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Zentralbl Chir. 2014 Dec;139 Suppl 2:e90-6. doi: 10.1055/s-0032-1327889. Epub 2013 Apr 10.

[Injury to the spinal accessory nerve during lymph node biopsy: expert witnesses and evidence-based procedures].

[Article in German]

Author information

  • 1Klinik für Visceral-, Transplantations-, Thorax- und Gefäßchirurgie, Universitätsklinikum Leipzig, Deutschland.
  • 2Kanzlei Tondorf und Böhm, Düsseldorf, Deutschland.

Abstract

INTRODUCTION:

Injury to the spinal accessory nerve during lymph node biopsy in the lateral cervical triangle is a dreaded complication. It is disproportionately frequently the basis for medico-legal debates even though an evidence base is lacking. The scientific clarification of meaningful and mandatory measures during the procedure is essential.

MATERIALS AND METHODS:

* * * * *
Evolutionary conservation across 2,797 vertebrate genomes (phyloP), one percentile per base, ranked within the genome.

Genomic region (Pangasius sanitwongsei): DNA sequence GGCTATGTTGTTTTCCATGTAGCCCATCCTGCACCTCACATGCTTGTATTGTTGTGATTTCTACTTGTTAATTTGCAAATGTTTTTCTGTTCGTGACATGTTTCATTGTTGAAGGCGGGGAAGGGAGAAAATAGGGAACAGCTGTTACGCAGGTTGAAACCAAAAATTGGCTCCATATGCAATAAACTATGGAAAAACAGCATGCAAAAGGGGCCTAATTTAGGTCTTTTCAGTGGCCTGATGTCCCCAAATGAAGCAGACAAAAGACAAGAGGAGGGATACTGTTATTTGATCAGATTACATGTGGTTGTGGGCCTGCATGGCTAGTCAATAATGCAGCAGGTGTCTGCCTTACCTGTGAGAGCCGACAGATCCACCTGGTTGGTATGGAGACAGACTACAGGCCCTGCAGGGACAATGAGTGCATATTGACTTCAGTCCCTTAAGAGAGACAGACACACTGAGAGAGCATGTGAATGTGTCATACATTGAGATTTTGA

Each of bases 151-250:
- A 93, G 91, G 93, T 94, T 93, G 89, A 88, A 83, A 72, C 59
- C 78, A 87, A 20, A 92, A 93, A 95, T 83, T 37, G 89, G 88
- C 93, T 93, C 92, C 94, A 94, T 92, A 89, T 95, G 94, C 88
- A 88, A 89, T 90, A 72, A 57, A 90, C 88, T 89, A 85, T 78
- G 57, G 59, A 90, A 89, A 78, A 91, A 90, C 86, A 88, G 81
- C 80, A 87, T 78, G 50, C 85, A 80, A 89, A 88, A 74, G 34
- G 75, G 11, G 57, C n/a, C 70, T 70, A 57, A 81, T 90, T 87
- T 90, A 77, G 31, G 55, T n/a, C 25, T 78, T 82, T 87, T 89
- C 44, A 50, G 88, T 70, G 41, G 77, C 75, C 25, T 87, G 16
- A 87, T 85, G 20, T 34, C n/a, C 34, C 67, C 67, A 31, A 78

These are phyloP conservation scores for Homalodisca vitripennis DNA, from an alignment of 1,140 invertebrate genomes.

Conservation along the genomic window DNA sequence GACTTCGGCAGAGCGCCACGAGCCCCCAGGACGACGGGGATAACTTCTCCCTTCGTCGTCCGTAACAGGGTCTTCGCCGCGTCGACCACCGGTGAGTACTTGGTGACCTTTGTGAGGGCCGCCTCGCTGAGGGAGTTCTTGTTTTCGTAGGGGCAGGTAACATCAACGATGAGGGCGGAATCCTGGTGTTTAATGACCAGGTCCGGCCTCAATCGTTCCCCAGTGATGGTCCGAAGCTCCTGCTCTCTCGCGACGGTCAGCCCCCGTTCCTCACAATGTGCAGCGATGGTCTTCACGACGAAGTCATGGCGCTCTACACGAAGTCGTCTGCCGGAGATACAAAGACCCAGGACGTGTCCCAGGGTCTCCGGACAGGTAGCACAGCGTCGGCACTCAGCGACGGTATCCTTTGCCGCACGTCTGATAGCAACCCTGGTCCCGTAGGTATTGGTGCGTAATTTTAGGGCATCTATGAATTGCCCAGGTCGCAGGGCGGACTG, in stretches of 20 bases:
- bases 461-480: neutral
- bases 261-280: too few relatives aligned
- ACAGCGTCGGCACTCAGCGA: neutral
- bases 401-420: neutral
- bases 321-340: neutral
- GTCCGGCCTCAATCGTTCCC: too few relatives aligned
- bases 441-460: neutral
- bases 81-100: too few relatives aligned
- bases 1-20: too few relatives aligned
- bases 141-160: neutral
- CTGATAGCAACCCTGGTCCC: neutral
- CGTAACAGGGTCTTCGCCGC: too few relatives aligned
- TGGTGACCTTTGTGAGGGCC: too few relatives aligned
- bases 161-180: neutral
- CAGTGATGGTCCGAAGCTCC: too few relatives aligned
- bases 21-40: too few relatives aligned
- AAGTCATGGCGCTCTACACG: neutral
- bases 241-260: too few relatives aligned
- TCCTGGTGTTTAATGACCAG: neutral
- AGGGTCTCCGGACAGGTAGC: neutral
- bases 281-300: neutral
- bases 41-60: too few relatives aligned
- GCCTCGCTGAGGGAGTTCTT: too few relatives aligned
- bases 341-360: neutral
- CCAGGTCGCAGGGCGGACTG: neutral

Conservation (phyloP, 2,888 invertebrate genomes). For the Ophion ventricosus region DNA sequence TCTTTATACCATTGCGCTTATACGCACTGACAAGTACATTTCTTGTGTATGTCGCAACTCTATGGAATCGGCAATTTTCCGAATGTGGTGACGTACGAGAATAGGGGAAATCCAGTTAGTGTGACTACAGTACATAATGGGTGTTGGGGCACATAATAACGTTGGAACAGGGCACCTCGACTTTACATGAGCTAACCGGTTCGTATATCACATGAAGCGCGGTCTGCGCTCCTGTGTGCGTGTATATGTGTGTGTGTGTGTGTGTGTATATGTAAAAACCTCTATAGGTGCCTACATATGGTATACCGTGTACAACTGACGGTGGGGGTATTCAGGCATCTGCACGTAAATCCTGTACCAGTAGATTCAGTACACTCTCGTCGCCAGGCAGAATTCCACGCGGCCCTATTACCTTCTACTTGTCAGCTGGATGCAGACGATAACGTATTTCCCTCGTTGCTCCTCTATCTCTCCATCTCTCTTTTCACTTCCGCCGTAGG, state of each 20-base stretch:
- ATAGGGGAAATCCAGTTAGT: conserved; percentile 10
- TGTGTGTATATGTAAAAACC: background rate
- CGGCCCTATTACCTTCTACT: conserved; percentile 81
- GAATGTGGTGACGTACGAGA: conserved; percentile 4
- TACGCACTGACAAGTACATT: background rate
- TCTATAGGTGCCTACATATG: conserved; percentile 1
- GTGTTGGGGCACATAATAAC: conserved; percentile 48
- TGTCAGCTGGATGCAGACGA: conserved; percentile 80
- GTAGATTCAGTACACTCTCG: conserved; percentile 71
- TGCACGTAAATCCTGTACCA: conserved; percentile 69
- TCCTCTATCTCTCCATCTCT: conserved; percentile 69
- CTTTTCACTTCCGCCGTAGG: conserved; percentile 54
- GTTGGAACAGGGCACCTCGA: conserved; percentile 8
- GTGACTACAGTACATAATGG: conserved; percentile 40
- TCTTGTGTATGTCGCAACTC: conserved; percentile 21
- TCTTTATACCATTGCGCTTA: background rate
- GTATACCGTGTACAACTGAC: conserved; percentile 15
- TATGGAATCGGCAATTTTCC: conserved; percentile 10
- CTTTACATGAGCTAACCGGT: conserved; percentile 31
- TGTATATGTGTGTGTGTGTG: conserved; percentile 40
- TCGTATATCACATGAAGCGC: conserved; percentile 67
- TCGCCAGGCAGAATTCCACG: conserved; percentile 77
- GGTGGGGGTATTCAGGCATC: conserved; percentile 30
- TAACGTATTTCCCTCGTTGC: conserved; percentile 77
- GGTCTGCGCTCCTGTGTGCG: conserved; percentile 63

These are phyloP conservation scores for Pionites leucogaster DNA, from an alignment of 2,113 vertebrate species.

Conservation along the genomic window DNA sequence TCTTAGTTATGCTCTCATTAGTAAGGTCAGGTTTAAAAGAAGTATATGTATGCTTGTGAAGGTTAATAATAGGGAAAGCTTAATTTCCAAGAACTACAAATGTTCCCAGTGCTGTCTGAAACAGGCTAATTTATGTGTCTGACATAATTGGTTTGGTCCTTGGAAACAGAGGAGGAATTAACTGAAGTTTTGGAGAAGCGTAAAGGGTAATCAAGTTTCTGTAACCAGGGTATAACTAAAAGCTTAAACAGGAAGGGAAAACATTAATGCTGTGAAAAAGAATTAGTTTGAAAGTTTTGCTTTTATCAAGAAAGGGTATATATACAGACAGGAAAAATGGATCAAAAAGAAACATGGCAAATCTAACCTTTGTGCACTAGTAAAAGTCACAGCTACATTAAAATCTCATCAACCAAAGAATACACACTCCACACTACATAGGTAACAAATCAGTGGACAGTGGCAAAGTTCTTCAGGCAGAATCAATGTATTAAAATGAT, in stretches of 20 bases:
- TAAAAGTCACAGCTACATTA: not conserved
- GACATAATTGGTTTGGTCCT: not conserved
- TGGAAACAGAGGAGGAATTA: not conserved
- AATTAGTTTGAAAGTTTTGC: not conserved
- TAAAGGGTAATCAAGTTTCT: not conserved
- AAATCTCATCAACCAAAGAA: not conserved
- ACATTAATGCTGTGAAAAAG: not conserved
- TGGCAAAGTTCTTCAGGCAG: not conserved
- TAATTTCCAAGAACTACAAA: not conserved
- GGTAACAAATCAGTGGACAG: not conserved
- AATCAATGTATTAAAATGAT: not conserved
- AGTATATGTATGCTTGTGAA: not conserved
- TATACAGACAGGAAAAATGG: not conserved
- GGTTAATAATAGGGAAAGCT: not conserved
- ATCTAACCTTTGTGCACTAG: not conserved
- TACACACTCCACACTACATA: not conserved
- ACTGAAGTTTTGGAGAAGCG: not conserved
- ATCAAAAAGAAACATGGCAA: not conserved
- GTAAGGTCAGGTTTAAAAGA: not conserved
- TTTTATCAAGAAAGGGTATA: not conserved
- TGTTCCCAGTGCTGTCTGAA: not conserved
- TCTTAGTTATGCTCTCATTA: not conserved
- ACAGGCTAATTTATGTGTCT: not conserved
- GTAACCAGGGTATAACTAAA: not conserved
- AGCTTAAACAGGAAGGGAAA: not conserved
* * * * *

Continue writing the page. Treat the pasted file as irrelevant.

A legal database query from 1970 to 2011 was carried out using related keywords. Judgements were examined for expert witnesses, and a literature search regarding expert witnesses was done. The arguments found were verified with respect to evidence.

RESULTS:

From 1970 to 2011, 18 verdicts were found with 11 claims upheld and seven rejected. Expert witnesses regularly asked for clear preparation of the nerve as well as the requirement of specialist standards, and often used the prima facie argument to show surgeon errors. In contrast, analyses of the literature showed a significant risk of injury during nerve preparation. The need for specialist standards remains, however, with significantly lower demands upon the expertise of the surgeon as described by expert witnesses.

DISCUSSION:

There was a lack of scientific evidence for special manoeuvers during surgical procedures in the lateral cervical triangle. This prompted experts to ask for scientifically unproved manoeuvers during the procedure. "Eminence-based" expert witnesses with a teaching aptitude still have considerable influence on judicial decisions but are an unnecessary burden regarding the provision of medical treatment.

Georg Thieme Verlag KG Stuttgart · New York.

PMID:
23575521
[PubMed - in process]
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